The inequalities of the SAT

Yash Sharma, Staff Writer

Many juniors are worrying about their SAT in order to reach their designated university. But many juniors and seniors are concerned with their SAT scores due to it being unfair to people in lower-income families and backgrounds other than Asian-Americans. Even with this controversial debate which impacts students’ admissions heavily, the UC faculty task force recommended that the university continue the SAT, but will develop its own test. 

People with lower backgrounds economically can’t afford help for the SAT, and it’s very hard to compete with others who have the right guidance. “My more affluent friends were able to afford private tutoring that had costs ranging from $2,500 to $5,000 a month,” senior Kawika Smith from Los Angeles said, adding that he will instead apply to schools out of state that don’t require the admissions tests. If it’s not economically well for low-income students then it will most definitely have social biases in the community because there’s a clear connection between a student’s SAT score and their parents’ yearly salary. All the SAT  measures is how well you master the SAT; it most definitely does not reveal who you are as a student and college applicant

With UC’s being publicized across the country, competition has greatly increased within the last twenty years. According to SupertutorTV, the number of people applying to UC’s has gone up, and the number of spots available at UC’s has not gone up. This means that admission rates are decreasing making competition more intense. With competition increasing, students are most definitely trying to get good scores on their SATs but it’s hard because of the inequalities we have in our education system. With this increasing competition, Asian-Americans have tended to do better on the SAT, which creates racial inequalities in our education system.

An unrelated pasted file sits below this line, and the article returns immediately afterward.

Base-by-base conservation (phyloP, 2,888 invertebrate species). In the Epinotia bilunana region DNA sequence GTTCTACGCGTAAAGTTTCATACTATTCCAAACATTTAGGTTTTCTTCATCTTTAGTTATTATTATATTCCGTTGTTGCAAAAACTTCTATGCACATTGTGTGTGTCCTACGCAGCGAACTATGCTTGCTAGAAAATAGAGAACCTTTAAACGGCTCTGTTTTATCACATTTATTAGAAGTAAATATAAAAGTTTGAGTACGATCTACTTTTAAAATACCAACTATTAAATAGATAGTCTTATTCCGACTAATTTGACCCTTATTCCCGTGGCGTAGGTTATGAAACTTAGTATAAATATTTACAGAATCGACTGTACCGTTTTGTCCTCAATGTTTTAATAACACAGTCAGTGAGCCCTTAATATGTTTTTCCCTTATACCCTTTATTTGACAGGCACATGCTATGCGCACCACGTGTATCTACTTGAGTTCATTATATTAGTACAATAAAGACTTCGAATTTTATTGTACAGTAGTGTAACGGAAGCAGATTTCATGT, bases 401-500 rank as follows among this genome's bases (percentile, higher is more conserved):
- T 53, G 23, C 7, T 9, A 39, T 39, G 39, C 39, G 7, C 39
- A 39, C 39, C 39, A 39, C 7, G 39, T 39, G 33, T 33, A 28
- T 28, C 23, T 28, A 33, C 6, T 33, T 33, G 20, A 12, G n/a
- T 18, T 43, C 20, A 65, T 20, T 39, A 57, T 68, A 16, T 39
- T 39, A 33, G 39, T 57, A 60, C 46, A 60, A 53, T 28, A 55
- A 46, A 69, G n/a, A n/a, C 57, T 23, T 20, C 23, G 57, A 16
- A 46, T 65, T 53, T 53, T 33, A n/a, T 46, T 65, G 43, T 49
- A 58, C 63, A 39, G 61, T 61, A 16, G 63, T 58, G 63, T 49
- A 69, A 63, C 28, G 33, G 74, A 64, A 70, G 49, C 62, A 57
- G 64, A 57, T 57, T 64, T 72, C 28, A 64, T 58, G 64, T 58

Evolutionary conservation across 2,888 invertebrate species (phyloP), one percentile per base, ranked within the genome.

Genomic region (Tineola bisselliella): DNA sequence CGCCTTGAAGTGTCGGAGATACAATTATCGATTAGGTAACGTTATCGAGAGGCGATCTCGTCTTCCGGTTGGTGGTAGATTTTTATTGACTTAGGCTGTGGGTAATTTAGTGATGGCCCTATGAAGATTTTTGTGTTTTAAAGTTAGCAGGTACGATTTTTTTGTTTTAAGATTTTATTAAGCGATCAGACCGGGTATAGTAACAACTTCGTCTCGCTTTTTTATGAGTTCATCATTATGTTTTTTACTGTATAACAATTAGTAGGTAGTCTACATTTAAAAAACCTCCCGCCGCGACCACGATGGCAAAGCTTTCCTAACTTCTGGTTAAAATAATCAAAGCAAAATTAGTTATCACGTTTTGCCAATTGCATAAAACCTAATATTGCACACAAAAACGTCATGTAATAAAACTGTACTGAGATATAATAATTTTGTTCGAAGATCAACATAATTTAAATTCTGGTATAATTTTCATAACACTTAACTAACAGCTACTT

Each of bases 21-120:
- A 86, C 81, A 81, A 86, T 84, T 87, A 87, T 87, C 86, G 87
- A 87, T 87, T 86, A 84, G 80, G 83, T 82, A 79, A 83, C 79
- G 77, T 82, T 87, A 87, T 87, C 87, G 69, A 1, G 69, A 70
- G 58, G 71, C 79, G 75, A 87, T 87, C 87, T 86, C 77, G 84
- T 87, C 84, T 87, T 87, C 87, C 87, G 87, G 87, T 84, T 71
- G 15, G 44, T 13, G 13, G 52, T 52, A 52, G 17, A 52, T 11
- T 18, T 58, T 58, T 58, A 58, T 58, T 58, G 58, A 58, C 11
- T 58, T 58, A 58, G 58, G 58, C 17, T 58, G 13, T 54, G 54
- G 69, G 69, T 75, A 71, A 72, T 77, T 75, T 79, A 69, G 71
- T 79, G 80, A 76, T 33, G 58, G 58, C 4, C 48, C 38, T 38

Even with this solved debate of SAT’s eligibility in many schools, students at our school are having free opportunities with SAT Prep classes, which can increase students’ test scores and also give some students at our school a chance to compete with the nation for spots at competitive colleges. “I think the PSAT prep classes themselves are a good thing, and a step in the right direction. And I think that it’d be great if we had more of them,” SAT Prep teacher Steve Davis said. Even with all of these inequalities, students can take advantage of these classes and learn to master the skills of the SAT. Even with UC’s continuing the SAT we should still consider the inequalities of the test, but still take advantage of the content since our decision isn’t superior to the SAT’s.